Origin

For the next few days, I’ll continue playing catch-up with CDs that accumulated, and may have reproduced, while I was working on Take Five: The Public and Private Lives of Paul Desmond (See Doug’s Books on the right). John Bishop’s Origin and OA2 labels concentrate on jazz in the Pacific Northwest. That gives Origin a large pool of talented musicians from which to draw. The label issues so many CDs that it’s hard to keep up with them. The music ranges from mainstream to the near edge of the avant garde. The sampler Modern Jazz: A Collection of Seattle’s Finest Jazz offers an overview, but merely hints at the riches of the Origin catalog. Like many albums by Origin artists, the sampler consists exclusively of original compositions. However satisfying that approach may be to the artists’ egos and sense of integrity, and regardless of how many mechanical royalties they avoid paying to the Gershwin and Porter estates, it presents a challenge to listeners who subscribe to the Broadbent principle. As you may recall from yesterday, that principle involves pianist Alan Broadbent’s conviction that listeners need and appreciate familiar melodies and forms with which to orient themselves. Trombonist Michael Vlatkovich’s trio CD Queen Dynamo offers a double whammy—nine originals as points of departure for free playing. I wonder how many record store or internet browsers unfamiliar with Vlatkovich’s blowsy, often optimistic, music are likely to add it to their shopping carts based on track titles like “The Length of the Tail Doesn’t Really Matter But it Does Have to be Bushy.” The music is funny and cheerful, and Jonas Tauber is one hell of a bass player.
Notes on a few other Origin and OA2 CDs:
Marc Seales Band, A Time, A Place, A Journey. A professor of music at the University of Washington, Seales is one of the Northwest’s most popular jazz pianists. This set by his sextet, recorded at Tula’s night club, shows why. It tends toward Seales’s reflective aspect and includes a slow “Deep River” ending on a powerful tremolo that releases the tension of exhiliration beneath the spiritual’s surface.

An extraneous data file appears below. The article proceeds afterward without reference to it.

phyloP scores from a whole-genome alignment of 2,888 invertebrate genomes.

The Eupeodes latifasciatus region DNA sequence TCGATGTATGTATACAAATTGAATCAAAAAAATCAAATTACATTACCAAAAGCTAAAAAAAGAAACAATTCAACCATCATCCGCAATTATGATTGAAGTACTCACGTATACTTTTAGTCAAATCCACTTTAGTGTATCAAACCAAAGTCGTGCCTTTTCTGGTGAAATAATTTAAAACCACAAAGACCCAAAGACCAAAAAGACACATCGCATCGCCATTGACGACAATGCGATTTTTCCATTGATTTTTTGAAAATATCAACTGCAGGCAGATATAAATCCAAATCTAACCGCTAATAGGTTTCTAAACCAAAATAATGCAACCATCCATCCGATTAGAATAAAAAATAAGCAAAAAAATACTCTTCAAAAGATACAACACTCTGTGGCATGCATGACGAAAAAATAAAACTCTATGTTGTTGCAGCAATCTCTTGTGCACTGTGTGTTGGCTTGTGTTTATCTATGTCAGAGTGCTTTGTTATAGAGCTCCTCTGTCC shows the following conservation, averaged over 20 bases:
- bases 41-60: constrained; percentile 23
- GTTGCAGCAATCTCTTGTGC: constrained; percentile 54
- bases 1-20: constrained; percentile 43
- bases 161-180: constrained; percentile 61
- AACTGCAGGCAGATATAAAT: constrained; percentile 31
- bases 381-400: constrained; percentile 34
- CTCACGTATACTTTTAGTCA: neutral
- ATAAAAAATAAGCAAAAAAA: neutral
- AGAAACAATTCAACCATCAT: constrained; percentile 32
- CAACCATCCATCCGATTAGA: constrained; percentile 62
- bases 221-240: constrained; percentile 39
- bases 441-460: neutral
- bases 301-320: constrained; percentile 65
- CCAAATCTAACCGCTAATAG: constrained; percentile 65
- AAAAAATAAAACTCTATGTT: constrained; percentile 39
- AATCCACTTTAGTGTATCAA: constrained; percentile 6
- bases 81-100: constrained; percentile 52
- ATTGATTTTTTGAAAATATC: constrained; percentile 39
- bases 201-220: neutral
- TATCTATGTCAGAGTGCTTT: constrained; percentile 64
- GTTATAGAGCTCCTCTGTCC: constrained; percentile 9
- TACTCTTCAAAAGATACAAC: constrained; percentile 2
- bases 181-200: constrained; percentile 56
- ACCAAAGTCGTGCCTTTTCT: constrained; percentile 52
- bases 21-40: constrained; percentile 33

Steve Korn, Points In Time. Korn is the drummer on Seales’s album. Seales is the pianist on Korn’s. Two saxophones with a rhythm section play originals that are gentle, modal, peaceful, suitable for meditation. The CD is interesting until, about half way through, a sameness sets in.
Randy Halberstadt’s Parallel Tracks has only pieces by others, among them Artie Shaw, Bronislaw Kaper, Bill Evans, Thelonious Monk, Cole Porter and Frederic Chopin. Halberstadt wrote one of the best books on jazz improvisation, Metaphors For The Musician: Perspectives from a Jazz Pianist. Accompanied by bassist Jeff Johnson and drummer Gary Hobbs, he demonstrates with his refined touch, harmonic adventurism and humor that he knew what he was writing about.
Like Halberstadt, Johnson and Hobbs would be better known if they were based in New York. Johnson’s Near Earth is a successor to his Free CD of a few years ago and again presents the bassist in empathetic conjunction with the luminous saxophonist Hans Teuber and a drummer, in this case Tad Britton. The only standard tune is Johnny Mercer’s “Dream.” As in their originals, they take “Dream” out, but not so far out that they’re not near Earth.
Hobbs, who played in one of Stan Kenton’s last bands, is a thinking drummer whose arranging imagination is an important factor in his Of My Times. He blends horns and cello with each other and with conventional and unconventional rhythm section instruments for surprising effects, among them a sly funk version of “Oh, Suzanna,” langorous backdrops for Gretta Matassa’s vocal on “Besame Mucho” and the techno thrust of “Robot Love.” I would like to have heard fewer synthesizer features and rock derivatives and more of the lyricism of the title track, but Hobbs’s drumming is fascinating no matter what the context.
More tomorrow on items from the Origin storehouse

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